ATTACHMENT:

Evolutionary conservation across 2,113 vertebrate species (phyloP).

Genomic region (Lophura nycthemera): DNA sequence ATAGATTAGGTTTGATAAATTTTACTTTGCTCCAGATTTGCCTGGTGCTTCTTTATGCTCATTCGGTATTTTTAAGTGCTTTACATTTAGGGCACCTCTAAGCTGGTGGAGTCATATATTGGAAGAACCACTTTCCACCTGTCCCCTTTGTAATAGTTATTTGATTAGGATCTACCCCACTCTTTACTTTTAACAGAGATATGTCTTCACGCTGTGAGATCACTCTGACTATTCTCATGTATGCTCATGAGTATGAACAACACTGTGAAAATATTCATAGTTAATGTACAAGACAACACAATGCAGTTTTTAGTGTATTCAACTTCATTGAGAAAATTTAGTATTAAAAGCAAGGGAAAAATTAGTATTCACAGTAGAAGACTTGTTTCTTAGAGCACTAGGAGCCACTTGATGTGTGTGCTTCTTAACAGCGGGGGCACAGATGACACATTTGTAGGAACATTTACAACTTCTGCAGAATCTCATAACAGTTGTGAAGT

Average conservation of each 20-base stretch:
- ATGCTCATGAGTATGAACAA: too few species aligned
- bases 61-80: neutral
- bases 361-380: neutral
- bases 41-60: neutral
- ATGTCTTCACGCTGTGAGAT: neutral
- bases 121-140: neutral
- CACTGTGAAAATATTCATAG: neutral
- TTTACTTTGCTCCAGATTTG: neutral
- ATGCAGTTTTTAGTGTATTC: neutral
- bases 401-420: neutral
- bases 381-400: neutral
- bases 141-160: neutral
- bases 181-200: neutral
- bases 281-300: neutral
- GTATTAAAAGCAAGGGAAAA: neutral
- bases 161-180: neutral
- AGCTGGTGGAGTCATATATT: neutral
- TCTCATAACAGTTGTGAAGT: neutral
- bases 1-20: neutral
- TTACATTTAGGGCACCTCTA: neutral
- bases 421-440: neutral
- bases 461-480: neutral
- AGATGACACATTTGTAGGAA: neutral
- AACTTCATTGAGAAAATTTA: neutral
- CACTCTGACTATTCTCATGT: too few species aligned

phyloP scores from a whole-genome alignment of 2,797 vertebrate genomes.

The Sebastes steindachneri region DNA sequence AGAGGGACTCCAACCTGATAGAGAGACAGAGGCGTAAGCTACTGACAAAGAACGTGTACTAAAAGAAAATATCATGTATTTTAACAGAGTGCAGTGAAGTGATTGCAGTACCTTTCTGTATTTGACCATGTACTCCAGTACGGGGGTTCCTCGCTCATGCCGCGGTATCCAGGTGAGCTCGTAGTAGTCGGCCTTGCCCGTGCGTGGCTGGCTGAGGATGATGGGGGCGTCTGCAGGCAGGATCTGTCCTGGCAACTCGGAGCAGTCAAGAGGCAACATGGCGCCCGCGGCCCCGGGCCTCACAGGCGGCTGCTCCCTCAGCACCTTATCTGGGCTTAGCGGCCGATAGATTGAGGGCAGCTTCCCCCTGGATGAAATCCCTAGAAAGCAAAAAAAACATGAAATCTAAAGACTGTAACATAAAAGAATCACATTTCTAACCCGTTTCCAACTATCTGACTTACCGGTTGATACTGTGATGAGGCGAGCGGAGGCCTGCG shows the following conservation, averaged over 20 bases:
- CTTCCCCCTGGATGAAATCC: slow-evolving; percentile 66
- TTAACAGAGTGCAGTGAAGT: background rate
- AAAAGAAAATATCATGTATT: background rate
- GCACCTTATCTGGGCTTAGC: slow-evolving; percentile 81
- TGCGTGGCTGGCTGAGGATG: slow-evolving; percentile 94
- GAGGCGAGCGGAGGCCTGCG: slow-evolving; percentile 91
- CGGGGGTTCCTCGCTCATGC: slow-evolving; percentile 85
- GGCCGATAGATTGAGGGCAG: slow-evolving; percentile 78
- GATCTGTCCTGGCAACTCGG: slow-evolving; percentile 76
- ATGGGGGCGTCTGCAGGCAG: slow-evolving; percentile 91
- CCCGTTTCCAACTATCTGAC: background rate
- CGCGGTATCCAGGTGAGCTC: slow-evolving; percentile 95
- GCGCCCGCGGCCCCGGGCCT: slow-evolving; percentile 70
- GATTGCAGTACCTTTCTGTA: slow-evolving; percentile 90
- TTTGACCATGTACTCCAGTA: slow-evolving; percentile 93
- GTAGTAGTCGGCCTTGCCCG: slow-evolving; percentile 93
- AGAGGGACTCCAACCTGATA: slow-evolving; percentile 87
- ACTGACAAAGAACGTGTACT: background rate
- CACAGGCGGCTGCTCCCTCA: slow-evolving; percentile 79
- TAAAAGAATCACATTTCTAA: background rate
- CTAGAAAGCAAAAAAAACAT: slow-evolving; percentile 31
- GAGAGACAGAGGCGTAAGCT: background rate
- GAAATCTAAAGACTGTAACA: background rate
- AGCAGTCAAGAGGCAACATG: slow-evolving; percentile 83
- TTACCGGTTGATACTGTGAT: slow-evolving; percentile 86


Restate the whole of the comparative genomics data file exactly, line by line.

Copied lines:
Evolutionary conservation across 2,113 vertebrate species (phyloP).

Genomic region (Lophura nycthemera): DNA sequence ATAGATTAGGTTTGATAAATTTTACTTTGCTCCAGATTTGCCTGGTGCTTCTTTATGCTCATTCGGTATTTTTAAGTGCTTTACATTTAGGGCACCTCTAAGCTGGTGGAGTCATATATTGGAAGAACCACTTTCCACCTGTCCCCTTTGTAATAGTTATTTGATTAGGATCTACCCCACTCTTTACTTTTAACAGAGATATGTCTTCACGCTGTGAGATCACTCTGACTATTCTCATGTATGCTCATGAGTATGAACAACACTGTGAAAATATTCATAGTTAATGTACAAGACAACACAATGCAGTTTTTAGTGTATTCAACTTCATTGAGAAAATTTAGTATTAAAAGCAAGGGAAAAATTAGTATTCACAGTAGAAGACTTGTTTCTTAGAGCACTAGGAGCCACTTGATGTGTGTGCTTCTTAACAGCGGGGGCACAGATGACACATTTGTAGGAACATTTACAACTTCTGCAGAATCTCATAACAGTTGTGAAGT

Average conservation of each 20-base stretch:
- ATGCTCATGAGTATGAACAA: too few species aligned
- bases 61-80: neutral
- bases 361-380: neutral
- bases 41-60: neutral
- ATGTCTTCACGCTGTGAGAT: neutral
- bases 121-140: neutral
- CACTGTGAAAATATTCATAG: neutral
- TTTACTTTGCTCCAGATTTG: neutral
- ATGCAGTTTTTAGTGTATTC: neutral
- bases 401-420: neutral
- bases 381-400: neutral
- bases 141-160: neutral
- bases 181-200: neutral
- bases 281-300: neutral
- GTATTAAAAGCAAGGGAAAA: neutral
- bases 161-180: neutral
- AGCTGGTGGAGTCATATATT: neutral
- TCTCATAACAGTTGTGAAGT: neutral
- bases 1-20: neutral
- TTACATTTAGGGCACCTCTA: neutral
- bases 421-440: neutral
- bases 461-480: neutral
- AGATGACACATTTGTAGGAA: neutral
- AACTTCATTGAGAAAATTTA: neutral
- CACTCTGACTATTCTCATGT: too few species aligned

phyloP scores from a whole-genome alignment of 2,797 vertebrate genomes.

The Sebastes steindachneri region DNA sequence AGAGGGACTCCAACCTGATAGAGAGACAGAGGCGTAAGCTACTGACAAAGAACGTGTACTAAAAGAAAATATCATGTATTTTAACAGAGTGCAGTGAAGTGATTGCAGTACCTTTCTGTATTTGACCATGTACTCCAGTACGGGGGTTCCTCGCTCATGCCGCGGTATCCAGGTGAGCTCGTAGTAGTCGGCCTTGCCCGTGCGTGGCTGGCTGAGGATGATGGGGGCGTCTGCAGGCAGGATCTGTCCTGGCAACTCGGAGCAGTCAAGAGGCAACATGGCGCCCGCGGCCCCGGGCCTCACAGGCGGCTGCTCCCTCAGCACCTTATCTGGGCTTAGCGGCCGATAGATTGAGGGCAGCTTCCCCCTGGATGAAATCCCTAGAAAGCAAAAAAAACATGAAATCTAAAGACTGTAACATAAAAGAATCACATTTCTAACCCGTTTCCAACTATCTGACTTACCGGTTGATACTGTGATGAGGCGAGCGGAGGCCTGCG shows the following conservation, averaged over 20 bases:
- CTTCCCCCTGGATGAAATCC: slow-evolving; percentile 66
- TTAACAGAGTGCAGTGAAGT: background rate
- AAAAGAAAATATCATGTATT: background rate
- GCACCTTATCTGGGCTTAGC: slow-evolving; percentile 81
- TGCGTGGCTGGCTGAGGATG: slow-evolving; percentile 94
- GAGGCGAGCGGAGGCCTGCG: slow-evolving; percentile 91
- CGGGGGTTCCTCGCTCATGC: slow-evolving; percentile 85
- GGCCGATAGATTGAGGGCAG: slow-evolving; percentile 78
- GATCTGTCCTGGCAACTCGG: slow-evolving; percentile 76
- ATGGGGGCGTCTGCAGGCAG: slow-evolving; percentile 91
- CCCGTTTCCAACTATCTGAC: background rate
- CGCGGTATCCAGGTGAGCTC: slow-evolving; percentile 95
- GCGCCCGCGGCCCCGGGCCT: slow-evolving; percentile 70
- GATTGCAGTACCTTTCTGTA: slow-evolving; percentile 90
- TTTGACCATGTACTCCAGTA: slow-evolving; percentile 93
- GTAGTAGTCGGCCTTGCCCG: slow-evolving; percentile 93
- AGAGGGACTCCAACCTGATA: slow-evolving; percentile 87
- ACTGACAAAGAACGTGTACT: background rate
- CACAGGCGGCTGCTCCCTCA: slow-evolving; percentile 79
- TAAAAGAATCACATTTCTAA: background rate
- CTAGAAAGCAAAAAAAACAT: slow-evolving; percentile 31
- GAGAGACAGAGGCGTAAGCT: background rate
- GAAATCTAAAGACTGTAACA: background rate
- AGCAGTCAAGAGGCAACATG: slow-evolving; percentile 83
- TTACCGGTTGATACTGTGAT: slow-evolving; percentile 86